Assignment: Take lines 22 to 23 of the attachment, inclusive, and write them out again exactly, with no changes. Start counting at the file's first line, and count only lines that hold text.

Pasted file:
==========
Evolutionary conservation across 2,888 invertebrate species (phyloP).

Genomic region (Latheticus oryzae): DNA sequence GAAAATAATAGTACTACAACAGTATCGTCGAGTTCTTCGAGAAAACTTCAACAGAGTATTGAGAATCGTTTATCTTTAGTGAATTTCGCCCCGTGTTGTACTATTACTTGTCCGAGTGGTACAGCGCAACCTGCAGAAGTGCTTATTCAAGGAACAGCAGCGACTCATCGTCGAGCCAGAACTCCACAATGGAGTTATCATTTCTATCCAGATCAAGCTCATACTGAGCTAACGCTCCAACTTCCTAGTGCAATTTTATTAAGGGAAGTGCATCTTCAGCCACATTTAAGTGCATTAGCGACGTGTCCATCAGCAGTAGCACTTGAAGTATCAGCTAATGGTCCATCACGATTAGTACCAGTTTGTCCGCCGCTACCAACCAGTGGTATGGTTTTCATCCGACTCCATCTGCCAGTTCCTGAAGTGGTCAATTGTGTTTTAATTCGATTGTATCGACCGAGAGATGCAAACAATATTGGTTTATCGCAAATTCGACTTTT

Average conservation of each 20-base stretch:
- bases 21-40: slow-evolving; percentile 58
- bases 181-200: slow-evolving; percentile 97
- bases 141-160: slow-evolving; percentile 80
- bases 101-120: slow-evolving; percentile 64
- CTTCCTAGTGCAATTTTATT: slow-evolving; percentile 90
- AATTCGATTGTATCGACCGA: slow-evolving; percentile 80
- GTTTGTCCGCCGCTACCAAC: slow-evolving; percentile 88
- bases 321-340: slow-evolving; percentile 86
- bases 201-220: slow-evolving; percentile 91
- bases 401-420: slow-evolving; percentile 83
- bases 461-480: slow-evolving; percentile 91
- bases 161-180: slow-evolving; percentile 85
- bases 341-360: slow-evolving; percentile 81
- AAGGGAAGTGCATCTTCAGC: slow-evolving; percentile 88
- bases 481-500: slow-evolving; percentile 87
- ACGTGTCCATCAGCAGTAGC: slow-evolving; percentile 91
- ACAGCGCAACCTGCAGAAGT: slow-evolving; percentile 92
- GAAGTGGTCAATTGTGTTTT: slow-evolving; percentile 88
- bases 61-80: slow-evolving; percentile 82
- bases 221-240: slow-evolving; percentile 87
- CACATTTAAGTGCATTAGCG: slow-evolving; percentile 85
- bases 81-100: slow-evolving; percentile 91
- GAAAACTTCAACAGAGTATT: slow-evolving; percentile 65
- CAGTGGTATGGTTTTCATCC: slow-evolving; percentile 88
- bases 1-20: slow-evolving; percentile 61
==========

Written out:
- bases 61-80: slow-evolving; percentile 82
- bases 221-240: slow-evolving; percentile 87